By Christopher Rastrick and Janet Lane
In the Edmonton Journal
March 14, 2017
Alberta’s population is growing more than twice as fast as the rest of the country’s, and its unemployment rate remains high — yet, there are still roughly the same number of job vacancies across the province as there were two years ago.
Something doesn’t match up.
In a difficult economic environment, it seems likely many Albertans would be scrambling to take any kind of work, which would reduce the number of available jobs. But, while many Albertans are indeed accepting jobs that were not on their radar two years ago, a surprising 44,000 jobs remain unfilled.
Meanwhile, the unemployment rate is up to 8.8 per cent (at time of writing), a full two per cent higher than the national average. And, the latest census numbers show that, despite the economic downturn, over the last five years Alberta’s population has grown at a rate of 11.6 per cent compared to the national rate of five per cent.
In Alberta, job vacancies are clustered in a few sectors. Hotels and restaurants are having a particularly hard time finding workers — there’s a five-per-cent vacancy rate in the accommodation and food services sector. Similar trends can be found in the information, cultural, finance and insurance industries.
Geographic disparities may be in play, meaning there are not enough qualified workers living in a particular area to fill the available jobs. Hotels and service businesses in Banff know this all too well.
However, there is another, significant possibility that’s leaving tens of thousands of jobs needlessly unfilled: A mismatch between what are assumed to be the skills of the labour force and the skills Alberta’s employers are looking for.
What might actually be happening is many of Alberta’s job vacancies remain from chronic shortages that persisted before — and may continue to persist after — the current downturn. Even if the price of oil skyrocketed back to $100 a barrel, the help wanted signs would not disappear.
If these jobs have been chronically hard to fill, we should change the way we go about trying to fill them. Using a competency-based approach to define the requirements of available jobs, and to recognize the many capabilities that people have developed but do not include in their resumes would help.
Competencies are the skills, knowledge and attributes that are needed to know, do and understand the tasks of a particular job. A credential such as a degree or certificate identifies what a person has been taught or trained to do; competencies represent what a person is actually capable of performing, and to what degree.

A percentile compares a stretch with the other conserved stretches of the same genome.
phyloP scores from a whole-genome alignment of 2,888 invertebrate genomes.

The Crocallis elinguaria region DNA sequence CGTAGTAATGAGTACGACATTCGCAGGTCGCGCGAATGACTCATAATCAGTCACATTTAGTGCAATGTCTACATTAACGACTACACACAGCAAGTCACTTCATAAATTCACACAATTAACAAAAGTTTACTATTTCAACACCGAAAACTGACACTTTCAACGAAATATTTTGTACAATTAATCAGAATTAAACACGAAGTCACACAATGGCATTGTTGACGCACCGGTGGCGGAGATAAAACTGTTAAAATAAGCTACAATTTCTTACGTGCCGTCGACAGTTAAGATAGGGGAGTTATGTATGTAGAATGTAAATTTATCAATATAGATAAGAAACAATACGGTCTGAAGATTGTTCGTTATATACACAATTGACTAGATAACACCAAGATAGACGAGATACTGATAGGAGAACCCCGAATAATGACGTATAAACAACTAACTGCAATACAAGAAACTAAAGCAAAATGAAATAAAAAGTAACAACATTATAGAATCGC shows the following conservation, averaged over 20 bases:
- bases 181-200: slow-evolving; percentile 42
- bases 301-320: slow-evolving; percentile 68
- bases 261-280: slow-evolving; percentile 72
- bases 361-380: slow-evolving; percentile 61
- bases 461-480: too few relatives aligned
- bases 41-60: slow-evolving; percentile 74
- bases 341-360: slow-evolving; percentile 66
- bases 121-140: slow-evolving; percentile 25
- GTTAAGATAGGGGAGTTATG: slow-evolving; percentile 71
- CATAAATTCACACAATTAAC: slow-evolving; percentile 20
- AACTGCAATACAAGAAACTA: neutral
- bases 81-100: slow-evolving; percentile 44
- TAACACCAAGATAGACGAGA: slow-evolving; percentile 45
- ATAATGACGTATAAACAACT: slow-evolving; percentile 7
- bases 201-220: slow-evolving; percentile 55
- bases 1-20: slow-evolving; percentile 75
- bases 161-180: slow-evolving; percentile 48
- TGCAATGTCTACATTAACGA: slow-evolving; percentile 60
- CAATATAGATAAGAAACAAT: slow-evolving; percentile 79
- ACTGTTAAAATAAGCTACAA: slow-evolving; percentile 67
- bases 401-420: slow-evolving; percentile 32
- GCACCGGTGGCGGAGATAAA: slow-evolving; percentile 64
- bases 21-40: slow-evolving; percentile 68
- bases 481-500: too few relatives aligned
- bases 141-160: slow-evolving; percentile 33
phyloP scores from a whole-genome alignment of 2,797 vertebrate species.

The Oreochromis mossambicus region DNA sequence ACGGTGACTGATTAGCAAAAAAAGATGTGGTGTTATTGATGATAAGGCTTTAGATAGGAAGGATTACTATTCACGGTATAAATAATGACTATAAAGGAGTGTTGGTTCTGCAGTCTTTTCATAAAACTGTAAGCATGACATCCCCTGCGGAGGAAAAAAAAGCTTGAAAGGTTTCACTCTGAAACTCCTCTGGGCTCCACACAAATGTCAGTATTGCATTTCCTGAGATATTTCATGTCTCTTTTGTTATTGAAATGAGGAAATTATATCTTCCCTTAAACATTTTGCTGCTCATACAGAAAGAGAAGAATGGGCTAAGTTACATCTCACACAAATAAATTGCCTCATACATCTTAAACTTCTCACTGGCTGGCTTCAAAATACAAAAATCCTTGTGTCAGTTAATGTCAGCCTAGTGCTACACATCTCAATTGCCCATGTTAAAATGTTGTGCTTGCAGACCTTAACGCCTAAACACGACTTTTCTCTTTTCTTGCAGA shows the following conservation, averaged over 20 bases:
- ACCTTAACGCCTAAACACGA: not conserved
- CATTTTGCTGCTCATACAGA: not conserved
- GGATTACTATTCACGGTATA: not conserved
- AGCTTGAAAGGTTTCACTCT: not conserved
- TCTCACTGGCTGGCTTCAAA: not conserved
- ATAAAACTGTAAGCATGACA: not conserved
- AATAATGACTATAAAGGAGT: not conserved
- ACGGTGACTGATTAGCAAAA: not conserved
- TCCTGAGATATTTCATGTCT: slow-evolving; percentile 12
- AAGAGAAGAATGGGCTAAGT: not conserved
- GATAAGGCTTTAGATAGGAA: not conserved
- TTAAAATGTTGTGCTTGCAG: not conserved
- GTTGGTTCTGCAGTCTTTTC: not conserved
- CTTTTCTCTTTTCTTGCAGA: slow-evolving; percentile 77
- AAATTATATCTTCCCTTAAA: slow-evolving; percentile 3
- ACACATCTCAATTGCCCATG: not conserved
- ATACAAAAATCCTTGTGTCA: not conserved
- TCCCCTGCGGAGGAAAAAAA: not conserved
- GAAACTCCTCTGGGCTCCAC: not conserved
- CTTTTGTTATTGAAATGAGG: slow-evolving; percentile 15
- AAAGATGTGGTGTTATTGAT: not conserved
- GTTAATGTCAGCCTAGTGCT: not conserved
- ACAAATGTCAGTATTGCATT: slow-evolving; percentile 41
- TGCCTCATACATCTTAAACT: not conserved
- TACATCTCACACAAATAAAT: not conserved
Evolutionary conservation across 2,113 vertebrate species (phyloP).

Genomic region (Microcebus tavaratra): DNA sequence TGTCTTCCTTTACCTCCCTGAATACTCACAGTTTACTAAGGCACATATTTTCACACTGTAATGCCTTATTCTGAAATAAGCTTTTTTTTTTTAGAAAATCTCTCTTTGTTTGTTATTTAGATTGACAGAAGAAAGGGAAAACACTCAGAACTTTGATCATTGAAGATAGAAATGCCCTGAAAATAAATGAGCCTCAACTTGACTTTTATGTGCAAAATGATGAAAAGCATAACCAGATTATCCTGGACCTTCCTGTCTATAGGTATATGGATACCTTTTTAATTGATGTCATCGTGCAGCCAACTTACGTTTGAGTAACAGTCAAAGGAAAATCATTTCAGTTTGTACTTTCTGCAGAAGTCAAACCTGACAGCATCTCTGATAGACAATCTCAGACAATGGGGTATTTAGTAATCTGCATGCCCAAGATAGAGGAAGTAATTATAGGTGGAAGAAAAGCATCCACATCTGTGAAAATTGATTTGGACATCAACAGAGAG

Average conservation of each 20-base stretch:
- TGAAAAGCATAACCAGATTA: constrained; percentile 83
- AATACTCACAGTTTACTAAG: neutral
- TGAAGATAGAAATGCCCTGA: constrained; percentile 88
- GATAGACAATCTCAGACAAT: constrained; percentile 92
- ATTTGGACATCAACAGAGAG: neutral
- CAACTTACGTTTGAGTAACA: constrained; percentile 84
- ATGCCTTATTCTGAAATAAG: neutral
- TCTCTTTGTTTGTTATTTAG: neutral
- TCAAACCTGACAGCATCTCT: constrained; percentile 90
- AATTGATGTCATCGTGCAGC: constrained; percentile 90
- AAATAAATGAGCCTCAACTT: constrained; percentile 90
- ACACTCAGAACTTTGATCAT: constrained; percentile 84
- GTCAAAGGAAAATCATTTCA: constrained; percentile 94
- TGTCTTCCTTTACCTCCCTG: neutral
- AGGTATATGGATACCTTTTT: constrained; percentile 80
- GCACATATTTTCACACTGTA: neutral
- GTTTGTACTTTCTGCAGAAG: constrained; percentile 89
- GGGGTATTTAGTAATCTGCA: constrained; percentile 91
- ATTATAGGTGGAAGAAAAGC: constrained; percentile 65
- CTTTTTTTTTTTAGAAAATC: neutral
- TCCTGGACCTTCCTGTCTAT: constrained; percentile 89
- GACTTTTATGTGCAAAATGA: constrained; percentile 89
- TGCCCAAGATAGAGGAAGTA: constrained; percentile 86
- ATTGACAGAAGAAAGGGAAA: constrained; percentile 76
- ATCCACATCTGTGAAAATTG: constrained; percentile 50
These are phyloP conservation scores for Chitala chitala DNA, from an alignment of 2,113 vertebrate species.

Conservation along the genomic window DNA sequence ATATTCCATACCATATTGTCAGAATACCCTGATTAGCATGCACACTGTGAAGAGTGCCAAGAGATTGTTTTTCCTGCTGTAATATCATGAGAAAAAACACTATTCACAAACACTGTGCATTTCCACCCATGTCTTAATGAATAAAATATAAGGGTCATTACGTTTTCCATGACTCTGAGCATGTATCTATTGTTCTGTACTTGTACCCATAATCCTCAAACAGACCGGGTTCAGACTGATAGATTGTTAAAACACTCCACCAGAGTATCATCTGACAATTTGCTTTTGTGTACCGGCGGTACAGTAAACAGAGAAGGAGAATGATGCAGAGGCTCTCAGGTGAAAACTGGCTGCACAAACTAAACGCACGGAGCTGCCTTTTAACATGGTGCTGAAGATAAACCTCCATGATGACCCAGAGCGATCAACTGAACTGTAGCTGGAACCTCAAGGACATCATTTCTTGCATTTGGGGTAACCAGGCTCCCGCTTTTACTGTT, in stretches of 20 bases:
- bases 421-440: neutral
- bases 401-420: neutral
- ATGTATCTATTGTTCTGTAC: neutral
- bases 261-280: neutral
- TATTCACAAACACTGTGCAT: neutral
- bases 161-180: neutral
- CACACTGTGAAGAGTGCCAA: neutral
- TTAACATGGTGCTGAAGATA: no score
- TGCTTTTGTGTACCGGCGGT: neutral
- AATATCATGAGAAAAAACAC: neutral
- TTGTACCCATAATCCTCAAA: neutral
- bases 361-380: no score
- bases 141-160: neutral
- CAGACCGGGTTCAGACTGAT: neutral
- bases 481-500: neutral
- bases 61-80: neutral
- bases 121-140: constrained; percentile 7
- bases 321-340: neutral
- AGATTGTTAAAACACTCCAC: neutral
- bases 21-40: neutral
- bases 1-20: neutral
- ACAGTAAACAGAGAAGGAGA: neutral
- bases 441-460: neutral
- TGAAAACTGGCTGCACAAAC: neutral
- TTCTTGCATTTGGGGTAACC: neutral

Knowing what a prospective worker can really do, how well they can do it, and what is needed to upgrade their tool kit would be a huge benefit to employers. This kind of information would also be highly useful for people looking to find a job, or to upgrade and expand their skill set. But right now, most employers use credentials as a proxy for what workers can do.
This can result in employers not having competent people or hiring over-qualified workers, but then under-utilizing them. This vicious cycle leads to the decline of workers’ skills through their professional lives.
With Alberta’s growing population, using competencies as a basis for hiring would not only benefit workers already here, but also those who are considering moving to the province. By knowing the competencies that Alberta employers are looking for, new Albertans would know which positions they are best suited for, and even which competencies they might need to develop prior to their arrival.
If employers can identify the competencies they need, and workers are aware of their competency inventory, Alberta will be in a better position to match workers with jobs and jobs with workers, an employment win-win. Having the right number of workers is just the starting point to a robust labour force. Ensuring Alberta’s workforce matches the needs of employers is crucial.
An upcoming report from the Canada West Foundation shows how the rest of the world is increasingly moving toward a competency-based approach to workforce development and deployment. With a growing population, above average unemployment and some hard-to-fill jobs, now would be a good time for Alberta to get on board.
Janet Lane is director of the Human Capital Centre and Christopher Rastrick is a policy analyst at the Canada West Foundation.